NDC Sydney–Day 2

Thursday, 4 August 2016

Thursday sees me spending rostered the entire day in room 1. This was actually my preference, as the majority of the talks were already on my wish list. One slightly ‘down’ side of doing room 1 is that the bigger crowds mean counting much larger numbers of eval votes after each session.

Watching @troyhunt getting his son to do all the hard work :-) #ndcsydney pic.twitter.com/Nw6tXfcVsA

— David Gardiner (@DavidRGardiner) August 4, 2016

Cloudy in Sydney, but no rain on @shanselman #ndcsydney pic.twitter.com/27yjcfrlCp

— David Gardiner (@DavidRGardiner) August 4, 2016

Cloudy in Sydney, but no rain on @shanselman #ndcsydney pic.twitter.com/27yjcfrlCp

— David Gardiner (@DavidRGardiner) August 4, 2016

Cloudy in Sydney, but no rain on @shanselman #ndcsydney pic.twitter.com/27yjcfrlCp

— David Gardiner (@DavidRGardiner) August 4, 2016

Cloudy in Sydney, but no rain on @shanselman #ndcsydney pic.twitter.com/27yjcfrlCp

— David Gardiner (@DavidRGardiner) August 4, 2016

ES6 with @rob_rich. It is not 45 degrees C in Sydney today! #ndcsydney pic.twitter.com/GjrNUPLY6a

— David Gardiner (@DavidRGardiner) August 4, 2016

He’s being frank, but isn’t his name @shanselman ? #ndcsydney pic.twitter.com/zTO5LMLRDM

— David Gardiner (@DavidRGardiner) August 4, 2016

The evening finished off with a hilarious talk from Assoc. Prof. James Mickens, followed by a social evening of food and drinks in the hotel bar – a good chance to meet and chat with other attendees.

One more day to go!

NDC Sydney–Day 1

Thursday, 4 August 2016

The first full day started with Scott Hanselman’s keynote, then straight into sessions. I was rostered to look after room in the morning, with the afternoon free to attend other sessions.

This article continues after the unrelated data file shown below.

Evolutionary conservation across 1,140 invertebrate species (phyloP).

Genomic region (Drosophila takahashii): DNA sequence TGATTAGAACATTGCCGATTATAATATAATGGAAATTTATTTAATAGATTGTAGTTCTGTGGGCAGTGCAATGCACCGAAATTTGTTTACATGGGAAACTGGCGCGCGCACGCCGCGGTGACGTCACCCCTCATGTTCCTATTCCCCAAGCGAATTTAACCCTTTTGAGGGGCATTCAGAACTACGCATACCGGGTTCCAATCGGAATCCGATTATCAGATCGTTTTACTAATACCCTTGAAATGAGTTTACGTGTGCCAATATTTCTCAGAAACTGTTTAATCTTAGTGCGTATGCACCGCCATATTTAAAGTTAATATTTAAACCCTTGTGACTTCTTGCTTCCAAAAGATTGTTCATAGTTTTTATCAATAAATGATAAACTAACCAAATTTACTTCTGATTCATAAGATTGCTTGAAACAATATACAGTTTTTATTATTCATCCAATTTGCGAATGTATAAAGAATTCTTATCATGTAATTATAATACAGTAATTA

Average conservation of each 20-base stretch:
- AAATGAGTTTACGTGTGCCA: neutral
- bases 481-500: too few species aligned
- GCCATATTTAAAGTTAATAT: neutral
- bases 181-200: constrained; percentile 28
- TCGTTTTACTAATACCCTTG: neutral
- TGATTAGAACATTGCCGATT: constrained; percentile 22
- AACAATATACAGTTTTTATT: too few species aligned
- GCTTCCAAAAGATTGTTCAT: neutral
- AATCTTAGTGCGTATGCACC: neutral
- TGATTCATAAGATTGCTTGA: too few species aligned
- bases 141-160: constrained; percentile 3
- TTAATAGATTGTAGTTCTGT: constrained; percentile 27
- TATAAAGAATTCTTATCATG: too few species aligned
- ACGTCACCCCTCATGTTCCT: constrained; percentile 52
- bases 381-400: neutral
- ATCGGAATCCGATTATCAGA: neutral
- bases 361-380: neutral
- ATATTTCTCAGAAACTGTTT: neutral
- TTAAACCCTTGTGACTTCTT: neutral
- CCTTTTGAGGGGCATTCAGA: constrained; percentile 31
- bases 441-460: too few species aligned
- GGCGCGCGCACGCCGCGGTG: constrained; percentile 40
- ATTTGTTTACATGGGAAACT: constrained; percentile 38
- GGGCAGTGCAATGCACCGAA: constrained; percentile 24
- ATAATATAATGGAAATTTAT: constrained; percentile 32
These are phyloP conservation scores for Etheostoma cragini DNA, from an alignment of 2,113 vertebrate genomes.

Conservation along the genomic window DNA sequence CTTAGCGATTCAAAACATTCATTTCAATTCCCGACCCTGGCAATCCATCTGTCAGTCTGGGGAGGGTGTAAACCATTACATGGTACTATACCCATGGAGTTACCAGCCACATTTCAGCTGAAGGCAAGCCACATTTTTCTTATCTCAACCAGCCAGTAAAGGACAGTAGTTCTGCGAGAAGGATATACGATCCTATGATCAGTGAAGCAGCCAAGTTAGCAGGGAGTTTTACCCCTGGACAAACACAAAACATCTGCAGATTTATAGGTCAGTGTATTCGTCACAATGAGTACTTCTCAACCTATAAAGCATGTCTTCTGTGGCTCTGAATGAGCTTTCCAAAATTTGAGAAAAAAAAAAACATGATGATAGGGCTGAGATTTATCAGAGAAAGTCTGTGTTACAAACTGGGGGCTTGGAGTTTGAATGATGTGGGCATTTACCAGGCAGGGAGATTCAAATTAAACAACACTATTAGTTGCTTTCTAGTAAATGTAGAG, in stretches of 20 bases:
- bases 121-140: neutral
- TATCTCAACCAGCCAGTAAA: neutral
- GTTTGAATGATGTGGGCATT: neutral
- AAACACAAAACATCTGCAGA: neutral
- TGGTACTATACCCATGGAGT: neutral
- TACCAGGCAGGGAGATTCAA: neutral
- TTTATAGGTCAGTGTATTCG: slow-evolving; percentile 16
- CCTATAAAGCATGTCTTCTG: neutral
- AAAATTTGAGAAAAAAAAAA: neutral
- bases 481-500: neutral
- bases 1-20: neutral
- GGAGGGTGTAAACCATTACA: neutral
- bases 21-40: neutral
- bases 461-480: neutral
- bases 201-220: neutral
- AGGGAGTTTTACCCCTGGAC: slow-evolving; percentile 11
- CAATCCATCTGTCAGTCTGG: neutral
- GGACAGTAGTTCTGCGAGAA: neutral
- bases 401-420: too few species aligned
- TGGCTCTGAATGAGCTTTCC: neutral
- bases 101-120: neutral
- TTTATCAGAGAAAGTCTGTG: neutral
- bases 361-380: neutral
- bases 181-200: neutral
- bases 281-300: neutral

Here’s my photo tweet stream from the day:

#ndcsydney opening keynote with @shanselman pic.twitter.com/Wkyl0HAMYx

— David Gardiner (@DavidRGardiner) August 2, 2016

Omnisharp and Script C# with filip_woj at #ndcsydney pic.twitter.com/12vuNTl82N

— David Gardiner (@DavidRGardiner) August 3, 2016

Good to see @alexjmackey is both performing and stable #ndcsydney pic.twitter.com/26dhpsb2DX

— David Gardiner (@DavidRGardiner) August 3, 2016

I don’t think @Aaronontheweb is acting. Talking about https://t.co/iR8Xop5OSH #ndcsydney :-) pic.twitter.com/O1H7BDvk6v

— David Gardiner (@DavidRGardiner) August 3, 2016

Now @Aaronontheweb is doing NBench presses #ndcsydney pic.twitter.com/JJGxLBJQoX

— David Gardiner (@DavidRGardiner) August 3, 2016

Automapped @jbogard solidly into #ndcsydney pic.twitter.com/XSjePDpToB

— David Gardiner (@DavidRGardiner) August 3, 2016

Enter the @OdeToCode dragon #ndcsydney pic.twitter.com/g3y1af0fY7

— David Gardiner (@DavidRGardiner) August 3, 2016